Product managers can get more value from this metric by segmenting their customer base to determine which groups generate the most revenue. Then, with this knowledge, the product can be optimized and geared towards the audience that is generating the most revenue for the business.
Traffic is a metric mostly used for websites, although applications use number of users, which is a similar metric. Traffic measures the number of people who visit a website from all customer acquisition channels such as organic search, social media, paid ads, etc. The value of the traffic metric is in segmentation.
Understanding where customers come from informs product managers how successful their paid ad campaigns or SEO efforts have been. Using this information, they can choose to invest more time and effort into paid ads, SEO, social media, or whatever channel they believe will generate the most valuable traffic for their product.
Daily/Monthly Active Users
While the number of users or subscribers is an important metric, it doesn’t tell the whole story. The active users metric illustrates how many people are actually using and interacting with your organization’s product. Typically, product managers will benefit from looking at daily and monthly active users.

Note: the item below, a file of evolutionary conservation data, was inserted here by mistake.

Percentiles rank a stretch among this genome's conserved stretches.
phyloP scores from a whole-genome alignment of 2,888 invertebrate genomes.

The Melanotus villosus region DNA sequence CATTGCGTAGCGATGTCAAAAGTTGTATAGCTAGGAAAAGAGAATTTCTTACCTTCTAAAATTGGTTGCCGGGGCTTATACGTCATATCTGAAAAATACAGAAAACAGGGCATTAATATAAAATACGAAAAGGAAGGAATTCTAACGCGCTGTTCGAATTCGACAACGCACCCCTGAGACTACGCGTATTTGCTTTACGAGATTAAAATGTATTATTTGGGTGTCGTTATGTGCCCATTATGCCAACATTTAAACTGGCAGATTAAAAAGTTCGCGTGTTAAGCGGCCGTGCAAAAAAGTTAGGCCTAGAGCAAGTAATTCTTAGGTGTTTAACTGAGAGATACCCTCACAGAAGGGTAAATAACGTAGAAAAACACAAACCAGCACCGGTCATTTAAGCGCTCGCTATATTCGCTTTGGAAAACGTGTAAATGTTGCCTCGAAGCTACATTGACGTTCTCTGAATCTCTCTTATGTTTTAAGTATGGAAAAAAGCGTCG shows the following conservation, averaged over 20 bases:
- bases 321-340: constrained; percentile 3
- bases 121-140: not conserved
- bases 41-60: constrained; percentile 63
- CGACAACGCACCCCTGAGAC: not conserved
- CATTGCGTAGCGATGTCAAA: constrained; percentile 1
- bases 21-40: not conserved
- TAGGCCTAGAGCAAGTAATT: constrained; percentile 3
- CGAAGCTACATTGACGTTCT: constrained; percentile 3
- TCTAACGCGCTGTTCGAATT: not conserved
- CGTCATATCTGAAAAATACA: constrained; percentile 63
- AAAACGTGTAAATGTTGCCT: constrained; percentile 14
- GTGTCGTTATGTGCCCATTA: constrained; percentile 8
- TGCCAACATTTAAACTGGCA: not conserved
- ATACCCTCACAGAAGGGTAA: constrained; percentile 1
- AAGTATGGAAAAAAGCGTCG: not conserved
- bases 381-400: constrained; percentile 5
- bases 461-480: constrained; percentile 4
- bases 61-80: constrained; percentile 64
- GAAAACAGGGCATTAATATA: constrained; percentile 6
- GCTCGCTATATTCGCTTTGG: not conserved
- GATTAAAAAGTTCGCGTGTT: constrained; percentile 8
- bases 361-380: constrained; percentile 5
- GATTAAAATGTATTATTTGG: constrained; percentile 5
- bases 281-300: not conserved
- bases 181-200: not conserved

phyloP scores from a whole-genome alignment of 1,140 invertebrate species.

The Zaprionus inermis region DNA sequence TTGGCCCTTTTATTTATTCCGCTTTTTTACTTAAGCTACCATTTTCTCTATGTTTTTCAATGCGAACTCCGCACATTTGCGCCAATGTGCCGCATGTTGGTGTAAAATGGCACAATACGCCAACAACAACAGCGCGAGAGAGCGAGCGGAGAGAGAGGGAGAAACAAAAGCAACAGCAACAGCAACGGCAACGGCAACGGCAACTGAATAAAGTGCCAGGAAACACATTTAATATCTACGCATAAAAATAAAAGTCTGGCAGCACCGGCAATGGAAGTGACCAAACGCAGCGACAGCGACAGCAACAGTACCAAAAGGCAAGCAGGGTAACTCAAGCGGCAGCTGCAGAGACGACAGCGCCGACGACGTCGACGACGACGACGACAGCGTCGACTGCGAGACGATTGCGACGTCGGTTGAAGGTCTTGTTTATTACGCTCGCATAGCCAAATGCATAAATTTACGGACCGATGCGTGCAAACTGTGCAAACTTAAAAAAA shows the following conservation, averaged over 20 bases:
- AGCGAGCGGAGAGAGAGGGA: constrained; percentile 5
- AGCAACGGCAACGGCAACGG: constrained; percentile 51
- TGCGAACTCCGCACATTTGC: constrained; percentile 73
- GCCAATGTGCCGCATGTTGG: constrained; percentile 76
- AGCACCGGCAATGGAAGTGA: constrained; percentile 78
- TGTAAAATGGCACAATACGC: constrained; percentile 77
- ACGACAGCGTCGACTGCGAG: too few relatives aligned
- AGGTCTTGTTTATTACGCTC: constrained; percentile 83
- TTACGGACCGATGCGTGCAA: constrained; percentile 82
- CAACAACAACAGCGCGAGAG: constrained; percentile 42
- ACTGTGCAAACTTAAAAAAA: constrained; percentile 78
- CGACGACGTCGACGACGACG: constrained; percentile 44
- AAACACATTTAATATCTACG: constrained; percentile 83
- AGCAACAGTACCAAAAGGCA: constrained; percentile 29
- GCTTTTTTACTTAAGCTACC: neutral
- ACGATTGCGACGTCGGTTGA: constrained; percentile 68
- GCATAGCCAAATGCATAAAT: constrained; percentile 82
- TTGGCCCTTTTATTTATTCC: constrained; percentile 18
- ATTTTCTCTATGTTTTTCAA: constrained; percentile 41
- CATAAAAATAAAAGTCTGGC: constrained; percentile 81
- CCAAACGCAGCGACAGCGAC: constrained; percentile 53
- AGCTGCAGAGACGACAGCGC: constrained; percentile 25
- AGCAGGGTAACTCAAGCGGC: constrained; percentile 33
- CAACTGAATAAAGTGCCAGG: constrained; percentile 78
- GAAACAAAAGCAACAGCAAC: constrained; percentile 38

However, for some businesses, yearly active users might be a better metric to measure the success of their efforts. For example, a mobile game product will look more closely at daily and monthly active users, whereas an app like Airbnb, which doesn’t get used by people every day, will benefit more from yearly active user figures.
Net Promoter Score
Net Promoter Score (NPS) measures the number of people who would recommend your business, service, or product to others. Obviously, a high NPS means that your business is doing something well and pleasing customers. On the other hand, a low NPS can help alert product managers that something within the User Experience is amiss. NPS is often used to measure the popularity of app design choices, features, functions, etc., and serves as an important metric when it comes to making important product decisions.
There are other metrics than the ones we have covered in this post that might be key performance indicators for your company and products. However, most, if not all, of the metrics covered here will be important indicators of your company’s performance. If you want to learn more about KPIs for product managers to focus on or need help determining which metrics mean the most for your business, reach out to an experienced app development partner.